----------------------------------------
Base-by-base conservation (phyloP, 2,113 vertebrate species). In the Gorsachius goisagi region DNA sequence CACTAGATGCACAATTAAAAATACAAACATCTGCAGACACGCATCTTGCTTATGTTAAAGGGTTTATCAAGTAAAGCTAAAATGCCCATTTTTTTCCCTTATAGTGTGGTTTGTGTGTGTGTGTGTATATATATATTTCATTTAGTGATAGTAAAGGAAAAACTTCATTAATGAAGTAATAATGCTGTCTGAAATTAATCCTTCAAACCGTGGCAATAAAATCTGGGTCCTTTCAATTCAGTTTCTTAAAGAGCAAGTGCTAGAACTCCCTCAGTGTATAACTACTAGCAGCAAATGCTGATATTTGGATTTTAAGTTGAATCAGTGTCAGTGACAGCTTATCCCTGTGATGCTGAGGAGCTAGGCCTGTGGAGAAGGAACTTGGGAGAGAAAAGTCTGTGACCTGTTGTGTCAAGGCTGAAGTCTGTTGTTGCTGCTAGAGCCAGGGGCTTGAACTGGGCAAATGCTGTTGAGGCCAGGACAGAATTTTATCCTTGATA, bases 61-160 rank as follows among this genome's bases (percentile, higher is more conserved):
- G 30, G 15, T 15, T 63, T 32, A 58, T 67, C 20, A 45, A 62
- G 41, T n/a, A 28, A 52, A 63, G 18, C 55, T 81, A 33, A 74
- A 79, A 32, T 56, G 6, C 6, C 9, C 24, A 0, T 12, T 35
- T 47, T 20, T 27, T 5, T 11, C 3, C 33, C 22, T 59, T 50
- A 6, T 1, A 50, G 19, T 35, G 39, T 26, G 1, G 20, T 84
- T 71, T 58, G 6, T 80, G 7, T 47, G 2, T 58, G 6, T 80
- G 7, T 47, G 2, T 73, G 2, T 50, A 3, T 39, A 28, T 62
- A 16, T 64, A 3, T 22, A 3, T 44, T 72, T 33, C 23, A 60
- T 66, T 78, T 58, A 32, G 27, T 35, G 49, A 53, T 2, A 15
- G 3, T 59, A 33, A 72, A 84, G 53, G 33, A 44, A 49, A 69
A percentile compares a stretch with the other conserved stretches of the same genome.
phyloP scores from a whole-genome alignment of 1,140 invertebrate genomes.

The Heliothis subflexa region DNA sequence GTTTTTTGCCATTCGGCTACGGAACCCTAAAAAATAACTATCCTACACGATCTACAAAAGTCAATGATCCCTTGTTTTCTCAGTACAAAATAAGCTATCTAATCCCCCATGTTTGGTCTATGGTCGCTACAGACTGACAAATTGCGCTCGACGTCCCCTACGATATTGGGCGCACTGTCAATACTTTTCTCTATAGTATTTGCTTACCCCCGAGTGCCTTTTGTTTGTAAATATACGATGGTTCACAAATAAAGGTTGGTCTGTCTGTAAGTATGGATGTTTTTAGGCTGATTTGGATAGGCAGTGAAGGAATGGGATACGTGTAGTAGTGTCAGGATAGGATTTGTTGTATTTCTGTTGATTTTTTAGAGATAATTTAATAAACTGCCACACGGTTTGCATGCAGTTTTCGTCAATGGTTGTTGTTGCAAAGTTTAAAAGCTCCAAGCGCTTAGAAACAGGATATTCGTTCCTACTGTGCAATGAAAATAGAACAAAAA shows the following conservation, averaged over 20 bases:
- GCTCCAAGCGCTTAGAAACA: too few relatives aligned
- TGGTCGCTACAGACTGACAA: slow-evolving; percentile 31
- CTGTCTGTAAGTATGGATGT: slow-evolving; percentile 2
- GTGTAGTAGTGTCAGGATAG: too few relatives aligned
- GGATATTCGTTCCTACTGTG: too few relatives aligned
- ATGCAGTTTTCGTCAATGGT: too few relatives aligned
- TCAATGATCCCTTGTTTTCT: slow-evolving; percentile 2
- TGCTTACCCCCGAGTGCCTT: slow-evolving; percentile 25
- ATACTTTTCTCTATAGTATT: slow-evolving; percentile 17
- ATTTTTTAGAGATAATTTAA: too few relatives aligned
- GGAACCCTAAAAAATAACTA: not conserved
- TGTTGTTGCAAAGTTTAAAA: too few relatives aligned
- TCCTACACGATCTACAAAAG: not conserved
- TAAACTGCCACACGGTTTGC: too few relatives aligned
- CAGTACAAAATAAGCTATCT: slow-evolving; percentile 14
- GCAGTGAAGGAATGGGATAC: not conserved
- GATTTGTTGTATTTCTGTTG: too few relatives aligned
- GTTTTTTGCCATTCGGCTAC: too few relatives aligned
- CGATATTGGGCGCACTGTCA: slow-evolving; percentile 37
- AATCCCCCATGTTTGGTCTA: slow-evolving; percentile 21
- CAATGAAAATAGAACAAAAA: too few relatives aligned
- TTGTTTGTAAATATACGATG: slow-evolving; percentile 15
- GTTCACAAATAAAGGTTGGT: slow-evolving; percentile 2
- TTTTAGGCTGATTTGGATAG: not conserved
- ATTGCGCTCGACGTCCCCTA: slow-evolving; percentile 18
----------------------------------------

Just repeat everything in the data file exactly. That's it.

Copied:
Base-by-base conservation (phyloP, 2,113 vertebrate species). In the Gorsachius goisagi region DNA sequence CACTAGATGCACAATTAAAAATACAAACATCTGCAGACACGCATCTTGCTTATGTTAAAGGGTTTATCAAGTAAAGCTAAAATGCCCATTTTTTTCCCTTATAGTGTGGTTTGTGTGTGTGTGTGTATATATATATTTCATTTAGTGATAGTAAAGGAAAAACTTCATTAATGAAGTAATAATGCTGTCTGAAATTAATCCTTCAAACCGTGGCAATAAAATCTGGGTCCTTTCAATTCAGTTTCTTAAAGAGCAAGTGCTAGAACTCCCTCAGTGTATAACTACTAGCAGCAAATGCTGATATTTGGATTTTAAGTTGAATCAGTGTCAGTGACAGCTTATCCCTGTGATGCTGAGGAGCTAGGCCTGTGGAGAAGGAACTTGGGAGAGAAAAGTCTGTGACCTGTTGTGTCAAGGCTGAAGTCTGTTGTTGCTGCTAGAGCCAGGGGCTTGAACTGGGCAAATGCTGTTGAGGCCAGGACAGAATTTTATCCTTGATA, bases 61-160 rank as follows among this genome's bases (percentile, higher is more conserved):
- G 30, G 15, T 15, T 63, T 32, A 58, T 67, C 20, A 45, A 62
- G 41, T n/a, A 28, A 52, A 63, G 18, C 55, T 81, A 33, A 74
- A 79, A 32, T 56, G 6, C 6, C 9, C 24, A 0, T 12, T 35
- T 47, T 20, T 27, T 5, T 11, C 3, C 33, C 22, T 59, T 50
- A 6, T 1, A 50, G 19, T 35, G 39, T 26, G 1, G 20, T 84
- T 71, T 58, G 6, T 80, G 7, T 47, G 2, T 58, G 6, T 80
- G 7, T 47, G 2, T 73, G 2, T 50, A 3, T 39, A 28, T 62
- A 16, T 64, A 3, T 22, A 3, T 44, T 72, T 33, C 23, A 60
- T 66, T 78, T 58, A 32, G 27, T 35, G 49, A 53, T 2, A 15
- G 3, T 59, A 33, A 72, A 84, G 53, G 33, A 44, A 49, A 69
A percentile compares a stretch with the other conserved stretches of the same genome.
phyloP scores from a whole-genome alignment of 1,140 invertebrate genomes.

The Heliothis subflexa region DNA sequence GTTTTTTGCCATTCGGCTACGGAACCCTAAAAAATAACTATCCTACACGATCTACAAAAGTCAATGATCCCTTGTTTTCTCAGTACAAAATAAGCTATCTAATCCCCCATGTTTGGTCTATGGTCGCTACAGACTGACAAATTGCGCTCGACGTCCCCTACGATATTGGGCGCACTGTCAATACTTTTCTCTATAGTATTTGCTTACCCCCGAGTGCCTTTTGTTTGTAAATATACGATGGTTCACAAATAAAGGTTGGTCTGTCTGTAAGTATGGATGTTTTTAGGCTGATTTGGATAGGCAGTGAAGGAATGGGATACGTGTAGTAGTGTCAGGATAGGATTTGTTGTATTTCTGTTGATTTTTTAGAGATAATTTAATAAACTGCCACACGGTTTGCATGCAGTTTTCGTCAATGGTTGTTGTTGCAAAGTTTAAAAGCTCCAAGCGCTTAGAAACAGGATATTCGTTCCTACTGTGCAATGAAAATAGAACAAAAA shows the following conservation, averaged over 20 bases:
- GCTCCAAGCGCTTAGAAACA: too few relatives aligned
- TGGTCGCTACAGACTGACAA: slow-evolving; percentile 31
- CTGTCTGTAAGTATGGATGT: slow-evolving; percentile 2
- GTGTAGTAGTGTCAGGATAG: too few relatives aligned
- GGATATTCGTTCCTACTGTG: too few relatives aligned
- ATGCAGTTTTCGTCAATGGT: too few relatives aligned
- TCAATGATCCCTTGTTTTCT: slow-evolving; percentile 2
- TGCTTACCCCCGAGTGCCTT: slow-evolving; percentile 25
- ATACTTTTCTCTATAGTATT: slow-evolving; percentile 17
- ATTTTTTAGAGATAATTTAA: too few relatives aligned
- GGAACCCTAAAAAATAACTA: not conserved
- TGTTGTTGCAAAGTTTAAAA: too few relatives aligned
- TCCTACACGATCTACAAAAG: not conserved
- TAAACTGCCACACGGTTTGC: too few relatives aligned
- CAGTACAAAATAAGCTATCT: slow-evolving; percentile 14
- GCAGTGAAGGAATGGGATAC: not conserved
- GATTTGTTGTATTTCTGTTG: too few relatives aligned
- GTTTTTTGCCATTCGGCTAC: too few relatives aligned
- CGATATTGGGCGCACTGTCA: slow-evolving; percentile 37
- AATCCCCCATGTTTGGTCTA: slow-evolving; percentile 21
- CAATGAAAATAGAACAAAAA: too few relatives aligned
- TTGTTTGTAAATATACGATG: slow-evolving; percentile 15
- GTTCACAAATAAAGGTTGGT: slow-evolving; percentile 2
- TTTTAGGCTGATTTGGATAG: not conserved
- ATTGCGCTCGACGTCCCCTA: slow-evolving; percentile 18